I recently participated in a panel discussion on smart cities during Open Innovations, an international forum held each year in Moscow.
Vladimir Yakushev, the Ministry of Construction, Housing and Utilities of the Russian Federation and other key global figures from the energy industry and the smart cities landscape, participated in the event. My contribution highlighted the important role of International Standards to guarantee the functionality of smart cities and how smart grids can address future energy challenges.
No electricity – no smart city
We are all familiar with the notion of smart cities and smart communities. What is less obvious is that all of them depend on electricity and hardware such as computers, sensors or displays to move people and things, collect data, exchange and share information.
Electric power allows a city to function and provide services to ensure the safety, security, comfort and well-being of its citizens. Without electricity, it is simply not possible to build an efficient urban infrastructure.
Cities are giant systems with countless subsystems. An adequate and efficient supply of electricity is the bedrock of all city systems from clean public transportation and smart mobility, to lighting, water management, financial and administrative transactions, safety and waste management. All these can be seen as separate parts but they only work together well if they are properly interrelated.
The IEC provides the majority of the International Standards needed to safely interconnect and automate much of the city infrastructure that uses electricity and contains electronics. They cover all forms of energy generation and distribution.
The IEC has recently started to examine the operation of smart cities as a whole which has resulted in the establishment of a group dedicated to the standardisation in this area. With a system approach, it is possible to apply a holistic, iterative discovery process to the problems that need to be resolved.
It allows for the integration of engineering as well as social and human aspects to bring about solutions that are adaptable, elegant and effective.
International Standards necessary to resolve energy challenges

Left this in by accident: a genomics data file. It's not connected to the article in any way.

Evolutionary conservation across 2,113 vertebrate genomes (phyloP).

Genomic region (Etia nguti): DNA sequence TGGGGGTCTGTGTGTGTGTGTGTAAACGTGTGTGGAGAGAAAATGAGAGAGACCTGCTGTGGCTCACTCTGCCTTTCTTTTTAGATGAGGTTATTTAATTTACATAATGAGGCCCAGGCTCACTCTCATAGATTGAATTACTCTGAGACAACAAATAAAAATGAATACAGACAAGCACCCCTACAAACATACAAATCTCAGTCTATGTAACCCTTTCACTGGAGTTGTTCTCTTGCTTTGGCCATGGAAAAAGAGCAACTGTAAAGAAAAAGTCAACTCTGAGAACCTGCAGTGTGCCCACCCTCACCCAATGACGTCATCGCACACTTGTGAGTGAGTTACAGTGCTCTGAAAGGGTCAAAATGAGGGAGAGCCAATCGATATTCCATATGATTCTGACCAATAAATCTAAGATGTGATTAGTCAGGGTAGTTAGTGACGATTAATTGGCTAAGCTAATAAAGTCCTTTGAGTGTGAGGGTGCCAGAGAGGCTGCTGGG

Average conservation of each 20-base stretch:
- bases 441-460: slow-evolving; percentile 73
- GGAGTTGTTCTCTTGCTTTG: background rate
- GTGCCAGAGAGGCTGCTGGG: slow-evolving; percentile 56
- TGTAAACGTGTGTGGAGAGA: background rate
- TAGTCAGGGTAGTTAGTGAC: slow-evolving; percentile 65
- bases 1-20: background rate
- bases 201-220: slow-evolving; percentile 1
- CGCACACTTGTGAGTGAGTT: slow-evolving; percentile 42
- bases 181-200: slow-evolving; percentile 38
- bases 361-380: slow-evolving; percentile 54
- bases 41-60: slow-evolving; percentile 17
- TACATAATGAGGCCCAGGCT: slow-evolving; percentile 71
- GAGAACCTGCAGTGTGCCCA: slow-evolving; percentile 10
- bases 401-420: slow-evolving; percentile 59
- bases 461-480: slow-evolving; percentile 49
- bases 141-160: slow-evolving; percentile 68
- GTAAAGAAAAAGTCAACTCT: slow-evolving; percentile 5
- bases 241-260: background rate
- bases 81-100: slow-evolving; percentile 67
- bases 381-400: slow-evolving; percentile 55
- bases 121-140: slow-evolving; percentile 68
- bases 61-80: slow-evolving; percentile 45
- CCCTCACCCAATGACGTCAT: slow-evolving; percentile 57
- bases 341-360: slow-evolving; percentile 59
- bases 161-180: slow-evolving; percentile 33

The demand for energy is growing fast, and for electricity even faster. Current energy production methods are unsustainable in terms of resources and the environment.
The IEC believes that smart electrification and smart grids will be one of the most significant factors to address the energy challenge. The IEC is in a unique position with its global scope, technical competency and ability to bring together all relevant stakeholders.
We serve as a technical facilitator, enabling the preparation of system architectures in all areas where a common lead is needed for the global roll-out of technology-based solutions. In the area of energy, the IEC can help provide solutions to increase the energy efficiency of electrical and electronic systems and products, ensure their safety and guarantee their environmental soundness.
Bringing renewable energy into smart cities
The use of renewable energy in cities of the future will require a rethinking of the way we currently understand energy and electricity distribution. Incorporating renewable energy sources in the electric grid, alongside traditional energy sources, will require greater flexibility.
The reduction of cost of energy from renewable sources as well as the increased efficiency of power storage and supply units is among the key drivers of rethinking the energy distribution.
The dominance of alternating current (AC) over direct current (DC), especially in the “last mile” of the public power distribution network where low voltage is required has begun to be questioned. Many renewable energy sources generate direct current which is also the mode in which operate almost all electronic devices as well as an increasing number of appliances.
LVDC (low voltage direct current) is attracting broad interest today as it could reduce infrastructure and operation costs. The IEC is following closely these new trends and scoping the need for standardisation.